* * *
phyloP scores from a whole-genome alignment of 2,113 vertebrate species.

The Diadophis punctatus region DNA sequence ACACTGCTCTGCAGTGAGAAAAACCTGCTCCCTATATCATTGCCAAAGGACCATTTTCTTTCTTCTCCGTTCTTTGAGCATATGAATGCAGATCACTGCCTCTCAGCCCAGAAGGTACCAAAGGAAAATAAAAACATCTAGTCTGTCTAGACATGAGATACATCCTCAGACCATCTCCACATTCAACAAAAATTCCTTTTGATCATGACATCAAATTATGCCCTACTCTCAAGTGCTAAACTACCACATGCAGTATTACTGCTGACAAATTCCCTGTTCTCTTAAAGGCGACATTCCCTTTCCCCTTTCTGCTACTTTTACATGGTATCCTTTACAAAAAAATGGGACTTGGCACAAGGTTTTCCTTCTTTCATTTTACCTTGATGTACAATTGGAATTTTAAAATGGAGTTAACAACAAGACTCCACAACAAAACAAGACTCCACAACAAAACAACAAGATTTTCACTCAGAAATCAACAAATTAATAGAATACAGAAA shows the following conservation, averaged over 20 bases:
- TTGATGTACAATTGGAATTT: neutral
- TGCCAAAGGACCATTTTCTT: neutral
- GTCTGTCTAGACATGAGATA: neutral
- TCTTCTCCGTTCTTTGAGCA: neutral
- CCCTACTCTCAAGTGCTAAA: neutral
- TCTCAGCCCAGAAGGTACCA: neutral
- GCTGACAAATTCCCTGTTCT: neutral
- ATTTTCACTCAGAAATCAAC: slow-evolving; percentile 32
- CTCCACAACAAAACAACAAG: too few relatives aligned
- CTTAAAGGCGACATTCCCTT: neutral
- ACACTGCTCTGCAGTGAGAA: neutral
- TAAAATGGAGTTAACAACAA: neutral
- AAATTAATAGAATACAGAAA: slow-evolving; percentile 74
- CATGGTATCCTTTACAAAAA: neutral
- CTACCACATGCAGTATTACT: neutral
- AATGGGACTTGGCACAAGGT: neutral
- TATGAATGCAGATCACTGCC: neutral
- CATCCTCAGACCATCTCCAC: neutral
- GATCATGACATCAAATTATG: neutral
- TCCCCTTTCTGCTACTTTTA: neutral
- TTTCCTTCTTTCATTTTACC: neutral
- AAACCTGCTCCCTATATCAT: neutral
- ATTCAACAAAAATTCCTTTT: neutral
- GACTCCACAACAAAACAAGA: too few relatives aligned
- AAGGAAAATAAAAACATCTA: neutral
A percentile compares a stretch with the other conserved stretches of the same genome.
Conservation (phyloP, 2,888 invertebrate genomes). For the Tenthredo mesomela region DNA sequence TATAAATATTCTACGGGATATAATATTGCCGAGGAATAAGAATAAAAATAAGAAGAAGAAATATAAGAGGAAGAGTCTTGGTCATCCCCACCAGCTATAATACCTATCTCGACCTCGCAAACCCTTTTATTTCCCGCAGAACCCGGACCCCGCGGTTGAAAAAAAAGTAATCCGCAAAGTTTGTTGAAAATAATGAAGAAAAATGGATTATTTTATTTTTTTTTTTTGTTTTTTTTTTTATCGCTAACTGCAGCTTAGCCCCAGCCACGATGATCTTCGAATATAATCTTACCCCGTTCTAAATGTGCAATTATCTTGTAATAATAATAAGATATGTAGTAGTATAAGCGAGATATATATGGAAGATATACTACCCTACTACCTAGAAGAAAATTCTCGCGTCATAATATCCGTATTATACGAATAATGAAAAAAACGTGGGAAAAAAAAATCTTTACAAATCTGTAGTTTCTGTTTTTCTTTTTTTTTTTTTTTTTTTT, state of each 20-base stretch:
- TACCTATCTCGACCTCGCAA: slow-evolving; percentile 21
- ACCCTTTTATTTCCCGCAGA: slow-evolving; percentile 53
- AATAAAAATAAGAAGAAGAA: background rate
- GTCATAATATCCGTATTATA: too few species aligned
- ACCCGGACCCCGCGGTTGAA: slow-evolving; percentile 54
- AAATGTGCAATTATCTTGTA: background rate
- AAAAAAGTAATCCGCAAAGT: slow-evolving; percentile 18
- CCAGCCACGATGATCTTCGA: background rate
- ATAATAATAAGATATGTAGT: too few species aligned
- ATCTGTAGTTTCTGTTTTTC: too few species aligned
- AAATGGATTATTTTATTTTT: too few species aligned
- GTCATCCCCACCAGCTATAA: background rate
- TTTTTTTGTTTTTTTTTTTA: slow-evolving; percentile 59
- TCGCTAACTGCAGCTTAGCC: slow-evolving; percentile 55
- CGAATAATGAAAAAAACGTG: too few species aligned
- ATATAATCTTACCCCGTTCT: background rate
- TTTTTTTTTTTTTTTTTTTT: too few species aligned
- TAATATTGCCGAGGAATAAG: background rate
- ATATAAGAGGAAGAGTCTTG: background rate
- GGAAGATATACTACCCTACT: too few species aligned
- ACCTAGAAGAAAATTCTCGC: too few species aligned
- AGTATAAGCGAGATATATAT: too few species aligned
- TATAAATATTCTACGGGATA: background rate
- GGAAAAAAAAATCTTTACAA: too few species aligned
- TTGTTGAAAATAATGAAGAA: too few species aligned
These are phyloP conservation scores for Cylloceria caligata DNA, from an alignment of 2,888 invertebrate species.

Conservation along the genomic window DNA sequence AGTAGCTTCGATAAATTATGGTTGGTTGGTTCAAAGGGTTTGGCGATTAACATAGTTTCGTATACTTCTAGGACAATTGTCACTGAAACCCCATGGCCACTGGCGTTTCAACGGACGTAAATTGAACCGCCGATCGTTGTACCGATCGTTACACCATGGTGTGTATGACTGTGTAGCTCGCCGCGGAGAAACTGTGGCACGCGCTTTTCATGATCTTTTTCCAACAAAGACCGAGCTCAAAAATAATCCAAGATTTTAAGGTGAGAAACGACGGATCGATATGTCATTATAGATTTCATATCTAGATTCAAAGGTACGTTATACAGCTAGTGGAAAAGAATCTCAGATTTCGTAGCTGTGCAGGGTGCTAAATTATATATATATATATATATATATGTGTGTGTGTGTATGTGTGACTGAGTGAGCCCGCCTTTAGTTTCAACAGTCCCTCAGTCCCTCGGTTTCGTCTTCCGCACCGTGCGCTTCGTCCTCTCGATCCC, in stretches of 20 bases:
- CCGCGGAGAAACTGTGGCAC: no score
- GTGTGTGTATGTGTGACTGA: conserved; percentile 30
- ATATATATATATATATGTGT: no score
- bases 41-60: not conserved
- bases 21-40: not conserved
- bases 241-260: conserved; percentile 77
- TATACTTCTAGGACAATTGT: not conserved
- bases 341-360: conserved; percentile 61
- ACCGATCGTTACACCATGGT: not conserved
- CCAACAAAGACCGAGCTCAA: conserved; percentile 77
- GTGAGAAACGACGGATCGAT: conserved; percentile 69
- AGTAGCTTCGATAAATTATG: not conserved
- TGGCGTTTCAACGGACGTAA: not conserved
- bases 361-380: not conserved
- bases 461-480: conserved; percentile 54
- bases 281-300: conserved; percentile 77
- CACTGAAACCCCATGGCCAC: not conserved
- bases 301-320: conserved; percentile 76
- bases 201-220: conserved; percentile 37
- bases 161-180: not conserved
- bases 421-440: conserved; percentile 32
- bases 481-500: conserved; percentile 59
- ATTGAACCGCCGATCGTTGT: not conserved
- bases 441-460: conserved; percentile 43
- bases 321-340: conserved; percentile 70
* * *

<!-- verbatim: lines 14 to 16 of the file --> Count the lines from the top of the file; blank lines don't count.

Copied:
- TAAAATGGAGTTAACAACAA: neutral
- AAATTAATAGAATACAGAAA: slow-evolving; percentile 74
- CATGGTATCCTTTACAAAAA: neutral